[INTERVIEW] P2P lender PeopleFund aims to change landscape
PUBLISHED :November 02, 2017 - 16:15
UPDATED :November 03, 2017 - 09:32
[THE INVESTOR] The numbers say it all. Korea’s accumulated peer-to-peer lending reached 1.47 trillion won (US$1.31 billion) by end-September as more and more borrowers are embracing the new, more convenient platforms for connecting with investors.
Considering that the figure accounts for only 60 members of the Korea P2P Finance Association among the industry estimates of 130 lenders, the market is actually bigger. It also reflects a sharp upward trend; back in June 2016, when the association first began compiling data, accumulated loans granted by 22 members stood at just 152 billion won.
“(P2P lenders) are competing for a bigger piece of the fast-growing market,” said Joey Kim, founder and CEO of PeopleFund in a recent interview with The Investor. “Competition is important and necessary, but more than that, the players have to learn to cooperate and contribute to sound industry growth trends.”
PeopleFund Founder and CEO Joey Kim
The market is indeed growing, not just due to the demand for new banking platforms, but also because liquidity is flowing in the market due to quantitative easing. Against this background, Kim founded PeopleFund in March 2015. Since then, the bank has been on a roll. On Nov. 1, its accumulated loans stood at 121 billion won, compared to 19 billion won in February. It’s the No. 3 player in the local industry.
Kim is now strategizing on how to launch a “1 trillion-won” hit item.
PeopleFund introduced its first loan product in June 2016 after spending more than a year on laying the groundwork. Over a span of 16 months, Kim and his team met their counterparts at every single Korean bank. They also successfully attained approval from Korea’s financial watchdog.
The time spent on research and development, so to speak, can be an excruciatingly long period for startups, which are usually in a make-or-break situation from the start. Kim, however, said, it was all worthwhile.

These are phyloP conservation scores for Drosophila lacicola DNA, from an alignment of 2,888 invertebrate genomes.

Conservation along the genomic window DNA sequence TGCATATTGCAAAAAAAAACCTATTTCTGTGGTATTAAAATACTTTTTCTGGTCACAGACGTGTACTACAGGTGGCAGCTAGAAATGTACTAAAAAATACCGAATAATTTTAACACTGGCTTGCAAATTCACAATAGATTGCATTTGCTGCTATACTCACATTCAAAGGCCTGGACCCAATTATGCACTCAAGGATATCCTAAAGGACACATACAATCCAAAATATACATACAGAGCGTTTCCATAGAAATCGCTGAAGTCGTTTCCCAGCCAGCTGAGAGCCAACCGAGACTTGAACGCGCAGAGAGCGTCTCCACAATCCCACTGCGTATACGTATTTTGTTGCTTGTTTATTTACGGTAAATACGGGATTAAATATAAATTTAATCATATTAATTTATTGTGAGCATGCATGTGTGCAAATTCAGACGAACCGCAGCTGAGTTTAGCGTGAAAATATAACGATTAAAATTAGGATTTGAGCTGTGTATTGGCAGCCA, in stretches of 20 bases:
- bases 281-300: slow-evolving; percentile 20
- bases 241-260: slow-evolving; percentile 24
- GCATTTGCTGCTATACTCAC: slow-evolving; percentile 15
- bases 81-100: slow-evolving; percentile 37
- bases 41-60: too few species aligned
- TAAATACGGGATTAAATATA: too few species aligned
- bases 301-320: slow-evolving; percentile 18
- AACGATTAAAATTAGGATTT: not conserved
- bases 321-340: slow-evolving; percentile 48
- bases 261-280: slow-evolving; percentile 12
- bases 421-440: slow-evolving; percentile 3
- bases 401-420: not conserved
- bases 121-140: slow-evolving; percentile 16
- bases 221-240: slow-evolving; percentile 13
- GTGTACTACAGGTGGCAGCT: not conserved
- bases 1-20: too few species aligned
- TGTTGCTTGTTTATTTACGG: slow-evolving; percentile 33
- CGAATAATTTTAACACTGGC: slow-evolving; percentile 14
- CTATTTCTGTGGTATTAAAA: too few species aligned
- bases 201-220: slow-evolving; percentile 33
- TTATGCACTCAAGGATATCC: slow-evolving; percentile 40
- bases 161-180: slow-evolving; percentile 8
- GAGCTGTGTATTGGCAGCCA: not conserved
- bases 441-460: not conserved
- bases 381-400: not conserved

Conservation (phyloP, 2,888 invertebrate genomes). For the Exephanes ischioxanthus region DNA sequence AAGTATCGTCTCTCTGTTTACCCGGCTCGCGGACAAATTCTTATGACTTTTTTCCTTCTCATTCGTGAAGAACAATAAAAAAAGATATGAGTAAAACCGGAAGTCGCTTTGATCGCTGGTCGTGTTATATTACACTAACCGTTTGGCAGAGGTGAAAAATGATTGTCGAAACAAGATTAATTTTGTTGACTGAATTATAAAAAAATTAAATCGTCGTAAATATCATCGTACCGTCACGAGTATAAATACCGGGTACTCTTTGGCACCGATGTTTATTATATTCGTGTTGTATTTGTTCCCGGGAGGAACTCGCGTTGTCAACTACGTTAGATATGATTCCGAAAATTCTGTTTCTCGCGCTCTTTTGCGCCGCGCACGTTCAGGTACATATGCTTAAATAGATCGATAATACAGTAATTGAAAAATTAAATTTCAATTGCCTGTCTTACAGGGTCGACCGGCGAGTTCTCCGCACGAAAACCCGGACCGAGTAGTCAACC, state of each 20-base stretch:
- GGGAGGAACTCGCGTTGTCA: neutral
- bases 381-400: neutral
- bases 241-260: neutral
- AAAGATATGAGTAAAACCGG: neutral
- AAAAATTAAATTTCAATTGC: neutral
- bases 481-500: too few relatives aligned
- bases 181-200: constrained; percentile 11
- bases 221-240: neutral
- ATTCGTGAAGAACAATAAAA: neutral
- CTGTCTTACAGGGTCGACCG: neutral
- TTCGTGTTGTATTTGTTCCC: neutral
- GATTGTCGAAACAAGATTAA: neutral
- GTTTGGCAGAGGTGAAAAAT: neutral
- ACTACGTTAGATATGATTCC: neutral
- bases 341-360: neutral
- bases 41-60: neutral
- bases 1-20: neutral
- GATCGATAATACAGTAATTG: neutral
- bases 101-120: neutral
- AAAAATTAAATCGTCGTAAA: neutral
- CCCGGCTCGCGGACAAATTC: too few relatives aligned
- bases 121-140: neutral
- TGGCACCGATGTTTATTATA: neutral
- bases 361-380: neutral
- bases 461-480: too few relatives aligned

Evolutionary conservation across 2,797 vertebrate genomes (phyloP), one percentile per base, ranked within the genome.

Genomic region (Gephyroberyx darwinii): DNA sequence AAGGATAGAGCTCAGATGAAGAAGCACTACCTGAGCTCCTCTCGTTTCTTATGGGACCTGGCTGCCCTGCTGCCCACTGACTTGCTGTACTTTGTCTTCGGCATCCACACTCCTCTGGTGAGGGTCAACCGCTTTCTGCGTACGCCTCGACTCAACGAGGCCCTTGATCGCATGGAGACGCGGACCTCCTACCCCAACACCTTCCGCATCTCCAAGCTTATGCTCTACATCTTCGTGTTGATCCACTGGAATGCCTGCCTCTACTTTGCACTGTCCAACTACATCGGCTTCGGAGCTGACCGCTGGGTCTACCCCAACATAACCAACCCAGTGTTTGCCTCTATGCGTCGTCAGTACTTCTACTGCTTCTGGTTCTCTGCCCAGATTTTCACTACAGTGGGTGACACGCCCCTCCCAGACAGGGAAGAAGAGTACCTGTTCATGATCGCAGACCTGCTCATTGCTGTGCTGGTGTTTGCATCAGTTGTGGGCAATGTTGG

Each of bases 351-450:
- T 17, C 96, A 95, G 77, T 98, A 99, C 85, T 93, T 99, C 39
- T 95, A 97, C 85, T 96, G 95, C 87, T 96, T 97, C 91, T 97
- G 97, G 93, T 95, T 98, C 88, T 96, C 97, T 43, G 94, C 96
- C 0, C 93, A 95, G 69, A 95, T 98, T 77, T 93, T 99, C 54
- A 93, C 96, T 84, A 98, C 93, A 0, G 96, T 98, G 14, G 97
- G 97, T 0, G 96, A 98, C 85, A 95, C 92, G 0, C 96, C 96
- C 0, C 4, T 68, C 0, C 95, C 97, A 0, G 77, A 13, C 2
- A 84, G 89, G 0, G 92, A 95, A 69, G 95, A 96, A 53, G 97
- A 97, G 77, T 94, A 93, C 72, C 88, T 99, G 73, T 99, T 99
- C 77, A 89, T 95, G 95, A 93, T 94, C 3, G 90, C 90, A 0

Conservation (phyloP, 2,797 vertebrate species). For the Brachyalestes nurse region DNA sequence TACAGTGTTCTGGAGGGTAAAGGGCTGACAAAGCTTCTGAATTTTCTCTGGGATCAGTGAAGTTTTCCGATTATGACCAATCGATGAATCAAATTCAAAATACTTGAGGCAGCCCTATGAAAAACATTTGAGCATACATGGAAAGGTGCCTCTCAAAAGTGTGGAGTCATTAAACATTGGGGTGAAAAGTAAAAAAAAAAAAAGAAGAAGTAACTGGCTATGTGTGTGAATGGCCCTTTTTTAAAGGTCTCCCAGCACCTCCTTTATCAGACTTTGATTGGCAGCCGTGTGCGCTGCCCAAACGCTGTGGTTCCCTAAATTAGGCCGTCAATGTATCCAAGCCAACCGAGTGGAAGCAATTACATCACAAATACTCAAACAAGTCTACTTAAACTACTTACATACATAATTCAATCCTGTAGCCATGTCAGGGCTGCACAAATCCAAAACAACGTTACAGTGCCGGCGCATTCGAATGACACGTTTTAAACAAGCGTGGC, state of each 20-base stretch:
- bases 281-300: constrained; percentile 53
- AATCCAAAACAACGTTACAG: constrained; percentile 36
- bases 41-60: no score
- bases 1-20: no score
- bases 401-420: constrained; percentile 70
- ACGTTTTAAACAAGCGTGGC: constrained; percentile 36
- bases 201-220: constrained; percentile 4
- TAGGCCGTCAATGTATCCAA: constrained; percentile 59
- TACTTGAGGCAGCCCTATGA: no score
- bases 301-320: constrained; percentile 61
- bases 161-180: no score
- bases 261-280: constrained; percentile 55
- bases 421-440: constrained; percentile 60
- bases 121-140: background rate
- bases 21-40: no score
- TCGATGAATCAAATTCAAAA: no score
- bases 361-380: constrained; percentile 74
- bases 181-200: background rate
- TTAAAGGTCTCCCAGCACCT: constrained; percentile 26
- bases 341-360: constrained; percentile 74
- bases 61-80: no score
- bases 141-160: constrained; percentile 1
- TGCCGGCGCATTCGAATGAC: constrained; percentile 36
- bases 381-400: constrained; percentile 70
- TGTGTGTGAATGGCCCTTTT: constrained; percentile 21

“That time was spent building credibility. Within 18 months, we became No. 3 among 130 members, and I think this proves that partnering with a bank was a good strategy,” said Kim.
PeopleFund’s local partner is Jeonbuk Bank, a North Jeolla Province-based local bank which is trying to expand its presence beyond its local base. Their partnership created the first bank-P2P lender partnership model in Korea.
The advantage is that PeopleFund can operate within the official, regulatory framework, which gives it more options to run different schemes, such as derivative-linked securities. Most other rivals are currently focusing on project financing for real estate projects and individual loans.
Kim predicts that in the near future, Korea is likely to follow in the steps of the US rather than China, in terms of P2P lending regulations. The US has been regulating the industry from the start, while China’s fintech industry has grown without much regulation, until recently.
“Korea is very conservative when it comes to finance, and the sector is full of regulations, so I assume Korea will have to follow the US, rather than China,” said Kim.
The following are excerpts from the interview.
The Investor: How would you define PeopleFund’s vision in one statement?
Joey Kim: I would say, alternative financing for everyone.
TI: Can you elaborate?
Kim: There are many alternative investments such as mezzanine finance or airlines but they are only available for those who have a lot of money. If you have less than 20 billion won, you can’t join the game. What we’re offering is mini versions of them so that users can make an investment with as little as 100,000 won.
TI: Can you please tell us more about yourself and the team?